[UPDATED] USCIS Extends Green Card Renewal Validity to 24 Months

Last Updated on February 23, 2023

NOTE: This article was updated on Dec. 12, 2022, to reflect new information from U.S. Citizenship and Immigration Services (USCIS).  

UPDATE: On Dec. 12, 2022, USCIS updated the USCIS Policy Manual so that it can automatically extend the validity of Permanent Resident Cards (Green Cards) to 24 months for certain lawful permanent residents (LPRs) who have applied for naturalization.  

The update applies to all LPRs who file a Form N-400 on or after Dec. 12, 2022. Those who properly file a Form N-400, Application for Naturalization, can receive an extension regardless of whether they filed a Form I-90, Application to Replace Permanent Residence Card. USCIS will update the language on eligible Form N-400 receipt notices to extend applicants’ Green Card validity to two years.  

Applicants can present their eligible N-400 receipt notice with their expired Green Card as evidence of continued status, along with applicable identity and employment authorization, under Form I-9, Employment Eligibility Verification. Eligible receipt notices must be presented before the 24-month extension period indicated in the notice ends.  

Prior to the update, naturalization applicants who did not apply for naturalization at least six months before their Green Card expired were required to file a Form I-90, Application to Replace Permanent Resident Card (Green Card), to document their lawful status. Applicants who applied within six months of their Green Card’s expiration date could receive an ADIT stamp in their passport to demonstrate temporary evidence of their LPR status.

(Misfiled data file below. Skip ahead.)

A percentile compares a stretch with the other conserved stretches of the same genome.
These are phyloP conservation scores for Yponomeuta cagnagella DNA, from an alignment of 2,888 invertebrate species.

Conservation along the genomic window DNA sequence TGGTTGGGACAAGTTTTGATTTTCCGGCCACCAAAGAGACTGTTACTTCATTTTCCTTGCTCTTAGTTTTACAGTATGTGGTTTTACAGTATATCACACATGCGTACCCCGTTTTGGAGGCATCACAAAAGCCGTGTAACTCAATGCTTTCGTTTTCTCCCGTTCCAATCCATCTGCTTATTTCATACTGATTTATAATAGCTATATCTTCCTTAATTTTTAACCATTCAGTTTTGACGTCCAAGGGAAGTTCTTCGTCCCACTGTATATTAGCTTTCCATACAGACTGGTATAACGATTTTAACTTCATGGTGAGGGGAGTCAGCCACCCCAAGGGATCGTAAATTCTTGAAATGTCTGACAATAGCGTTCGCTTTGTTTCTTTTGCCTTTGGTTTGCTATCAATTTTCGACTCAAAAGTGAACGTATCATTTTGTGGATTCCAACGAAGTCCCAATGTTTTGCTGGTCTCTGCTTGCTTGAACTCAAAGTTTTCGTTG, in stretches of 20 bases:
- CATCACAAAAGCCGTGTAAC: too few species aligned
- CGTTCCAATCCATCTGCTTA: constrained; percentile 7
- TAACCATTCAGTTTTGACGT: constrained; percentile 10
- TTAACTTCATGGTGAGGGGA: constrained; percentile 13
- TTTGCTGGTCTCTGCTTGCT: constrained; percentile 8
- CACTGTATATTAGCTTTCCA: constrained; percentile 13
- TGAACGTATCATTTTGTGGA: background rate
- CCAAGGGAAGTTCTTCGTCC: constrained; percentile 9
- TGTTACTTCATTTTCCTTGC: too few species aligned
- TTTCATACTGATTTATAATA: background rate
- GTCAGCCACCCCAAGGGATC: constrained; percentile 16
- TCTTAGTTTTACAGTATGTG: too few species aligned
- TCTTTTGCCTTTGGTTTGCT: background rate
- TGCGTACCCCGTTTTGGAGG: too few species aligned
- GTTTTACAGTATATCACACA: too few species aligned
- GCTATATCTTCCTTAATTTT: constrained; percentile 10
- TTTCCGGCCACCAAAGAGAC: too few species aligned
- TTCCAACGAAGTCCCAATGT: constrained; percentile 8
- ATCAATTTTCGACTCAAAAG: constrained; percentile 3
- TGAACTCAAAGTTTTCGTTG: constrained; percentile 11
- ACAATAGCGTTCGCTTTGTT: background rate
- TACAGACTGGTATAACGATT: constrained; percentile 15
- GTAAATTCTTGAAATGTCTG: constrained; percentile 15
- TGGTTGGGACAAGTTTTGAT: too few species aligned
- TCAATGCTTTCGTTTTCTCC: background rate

LPRs who file for naturalization prior to Dec. 12, 2022, will not get a Form N-400 receipt notice with their extension. Those applicants must still generally file a Form I-90 or receive an Alien Documentation, Identification, and Telecommunications (ADIT) stamp in their passports to maintain valid evidence of their lawful permanent residence status. If necessary, an ADIT stamp may be requested by scheduling an appointment at a USCIS Field Office.  


U.S. Citizenship and Immigration Services (USCIS) announced that it is now automatically extending the validity of green cards (Lawful Permanent Residence Cards) to 24 months instead of the previous 12 months.  


Individuals with lawful permanent residence status are eligible for the extension if they properly file a Form I-90, Application to Replace Permanent Resident Card, to renew a green card that has expired or will expire soon. USCIS has updated the language on Form I-90 receipt notices to reflect this change, and the agency started to print amended receipt notices for those with a pending Form I-90 starting Sept. 26, 2022.  

Those who are affected by longer application processing times can provide proof of lawful resident status by presenting their Form I-90 receipt notice along with an expired green card.  

A valid green card is essential for reentry to the U.S. following international travel and initially evidencing work authorization, among other considerations noted here. In most cases, you are authorized to travel abroad and re-enter the U.S. based on an expired green card together with the Form I-90 receipt.  Be sure to consult with your attorney. 

Looking Ahead  

Individuals who do not have a green card but who need to provide evidence of their lawful permanent residence status while waiting for a replacement green card can contact the USCIS Contact Center to request an appointment at a USCIS Field Office. An Alien Documentation, Identification, and Telecommunications (ADIT) stamp may be issued to show evidence of lawful permanent resident status.  


Envoy is pleased to provide  you  this information, which was prepared in collaboration with Louis Massard, who is a Partner at Global Immigration Associates (GIA), one of the two U.S. law firms Envoy exclusively works with on the Envoy Platform (the "U.S. Law Firms").     

Content in this publication is for informational purposes only and not intended as legal advice, nor should it be relied on as such. Envoy is not a law firm, and does not provide legal advice. If you would like guidance on how this information may impact your particular situation and you are a client of one of the U.S. Law Firms, consult your attorney. If you are not a client of a U.S. Law Firm working with Envoy, consult another qualified professional. This website does not create an attorney-client relationship with either U.S. Law Firm.